House Speaker Nancy PelosiNancy PelosiOvernight Energy: Lake Mead's decline points to scary water future in West | White House leads opposition to raising gas tax | Biden taps ex-New Mexico lawmaker for USDA post Trump against boycotting Beijing Olympics in 2022 House Democrats' campaign arm raises almost million in May MORE (D-Calif.) said that the SAFE Act is intended to “further strengthen the defenses of our democracy,” while Senate Minority Leader Charles SchumerChuck SchumerFive takeaways on the Supreme Court's Obamacare decision Senate confirms Chris Inglis as first White House cyber czar Schumer vows to only pass infrastructure package that is 'a strong, bold climate bill' MORE (D-N.Y.) added that “we're standing with our House colleagues today — we're standing with the American people today, to protect the integrity of our elections.”

The bill now joins a growing pile of legislation awaiting a vote in the Senate.

But few of these bills stand a chance in the face of Republican pushback against Democratic election security measures.

Schumer last week vowed to continue pressuring Senate Majority Leader Mitch McConnellAddison (Mitch) Mitchell McConnellGraham quips key to working with Trump: We both 'like him' The Hill's Morning Report - ObamaCare here to stay Democrats scramble to unify before election bill brawl MORE (R-Ky.) to either allow floor votes on election security bills or outright block the various pieces of legislation. McConnell has so far stood firm in resisting votes on election security bills, citing concerns around federalizing elections.

On Tuesday, Sen. Amy KlobucharAmy KlobucharDemocrats scramble to unify before election bill brawl Hillicon Valley: Big Tech critic Lina Khan named chair of the FTC | Lawmakers urge Biden to be tough on cyber during summit with Putin | TSA working on additional security regulations following Colonial Pipeline hack Big Tech critic Lina Khan named chair of the FTC MORE (D-Minn.) attempted to force a vote to allow the Senate to consider her Election Security Act, but was blocked by Sen. James LankfordJames Paul LankfordSenate passes resolution condemning recent rise in antisemitic attacks Police reform negotiations enter crucial stretch GOP turns against Jan. 6 probe as midterm distraction MORE (R-Okla.). This legislation would require backup paper ballots and provide $1 billion in election security grants for states to improve election security issues.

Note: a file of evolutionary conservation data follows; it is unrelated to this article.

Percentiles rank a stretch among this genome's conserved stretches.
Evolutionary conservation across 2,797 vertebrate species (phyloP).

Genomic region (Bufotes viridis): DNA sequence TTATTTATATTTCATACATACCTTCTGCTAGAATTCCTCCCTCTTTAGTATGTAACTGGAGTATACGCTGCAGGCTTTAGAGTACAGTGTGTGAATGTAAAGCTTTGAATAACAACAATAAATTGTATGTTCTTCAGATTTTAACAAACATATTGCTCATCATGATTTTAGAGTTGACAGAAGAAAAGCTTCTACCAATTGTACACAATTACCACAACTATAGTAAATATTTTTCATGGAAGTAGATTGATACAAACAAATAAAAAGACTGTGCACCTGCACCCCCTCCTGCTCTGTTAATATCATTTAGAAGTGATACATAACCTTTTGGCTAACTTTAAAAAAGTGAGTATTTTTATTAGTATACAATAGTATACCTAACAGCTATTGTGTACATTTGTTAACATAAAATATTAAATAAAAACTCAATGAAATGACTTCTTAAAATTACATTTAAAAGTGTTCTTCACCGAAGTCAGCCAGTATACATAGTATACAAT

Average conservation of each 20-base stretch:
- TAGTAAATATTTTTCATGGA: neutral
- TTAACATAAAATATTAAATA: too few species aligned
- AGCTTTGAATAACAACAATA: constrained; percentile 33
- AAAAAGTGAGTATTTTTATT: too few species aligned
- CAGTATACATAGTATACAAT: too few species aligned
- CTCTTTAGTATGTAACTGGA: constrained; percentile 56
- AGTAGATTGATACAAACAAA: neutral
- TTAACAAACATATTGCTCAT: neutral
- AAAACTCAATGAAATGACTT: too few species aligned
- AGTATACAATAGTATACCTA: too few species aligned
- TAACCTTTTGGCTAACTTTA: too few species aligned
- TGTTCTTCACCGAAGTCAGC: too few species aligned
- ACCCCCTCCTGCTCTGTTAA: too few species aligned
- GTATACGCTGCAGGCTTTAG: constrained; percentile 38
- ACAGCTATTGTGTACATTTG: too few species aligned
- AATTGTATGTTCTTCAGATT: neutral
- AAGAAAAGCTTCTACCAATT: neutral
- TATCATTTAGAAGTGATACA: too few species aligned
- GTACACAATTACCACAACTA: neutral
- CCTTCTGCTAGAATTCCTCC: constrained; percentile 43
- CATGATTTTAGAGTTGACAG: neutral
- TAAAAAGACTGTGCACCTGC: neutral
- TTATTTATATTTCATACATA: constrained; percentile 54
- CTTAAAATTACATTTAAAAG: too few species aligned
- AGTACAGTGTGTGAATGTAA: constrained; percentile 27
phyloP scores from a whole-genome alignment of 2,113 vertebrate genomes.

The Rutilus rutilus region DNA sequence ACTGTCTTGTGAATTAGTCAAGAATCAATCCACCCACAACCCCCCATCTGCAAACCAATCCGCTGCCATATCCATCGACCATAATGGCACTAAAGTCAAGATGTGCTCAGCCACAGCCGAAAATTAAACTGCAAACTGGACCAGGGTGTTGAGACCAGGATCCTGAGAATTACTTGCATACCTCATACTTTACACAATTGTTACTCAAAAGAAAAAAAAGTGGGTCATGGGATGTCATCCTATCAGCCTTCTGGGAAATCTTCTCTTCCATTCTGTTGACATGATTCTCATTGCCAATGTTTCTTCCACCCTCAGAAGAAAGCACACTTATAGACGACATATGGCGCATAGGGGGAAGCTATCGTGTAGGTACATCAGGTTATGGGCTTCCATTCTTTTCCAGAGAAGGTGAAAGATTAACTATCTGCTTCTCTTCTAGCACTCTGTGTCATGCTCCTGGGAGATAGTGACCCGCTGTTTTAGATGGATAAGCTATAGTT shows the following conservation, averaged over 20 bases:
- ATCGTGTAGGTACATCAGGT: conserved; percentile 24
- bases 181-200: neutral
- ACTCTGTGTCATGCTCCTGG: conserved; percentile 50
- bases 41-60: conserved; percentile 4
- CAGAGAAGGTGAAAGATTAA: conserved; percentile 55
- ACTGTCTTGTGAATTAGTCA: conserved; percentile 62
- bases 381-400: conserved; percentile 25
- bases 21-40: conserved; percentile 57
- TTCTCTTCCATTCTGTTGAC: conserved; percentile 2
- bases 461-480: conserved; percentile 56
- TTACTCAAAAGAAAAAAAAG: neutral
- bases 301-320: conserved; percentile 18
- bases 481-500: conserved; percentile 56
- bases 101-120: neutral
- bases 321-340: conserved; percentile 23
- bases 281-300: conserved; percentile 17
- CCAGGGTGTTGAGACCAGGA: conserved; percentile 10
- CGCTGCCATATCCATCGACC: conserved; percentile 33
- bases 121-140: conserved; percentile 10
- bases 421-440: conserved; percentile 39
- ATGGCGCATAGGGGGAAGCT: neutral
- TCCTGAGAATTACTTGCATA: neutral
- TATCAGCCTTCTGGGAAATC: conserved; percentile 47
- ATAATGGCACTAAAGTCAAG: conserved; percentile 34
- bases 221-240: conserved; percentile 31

This came a week after Sen. Mark WarnerMark Robert WarnerOn The Money: Centrists gain leverage over progressives in Senate infrastructure battle | White House rules out gas tax hike Democrats introduce resolution apologizing to LGBT community for government discrimination Centrists gain leverage over progressives in Senate infrastructure battle MORE (D-Va.) also attempted to force the Senate to pass his legislation requiring campaigns to report contacts with foreign nationals seeking to interfere in elections, but was blocked by Sen. Marsha BlackburnMarsha BlackburnGOP senator introduces constitutional amendment to ban flag burning Fauci on Blackburn video: 'No idea what she is talking about' Pentagon report clears use of drones made by top Chinese manufacturer MORE (R-Tenn.).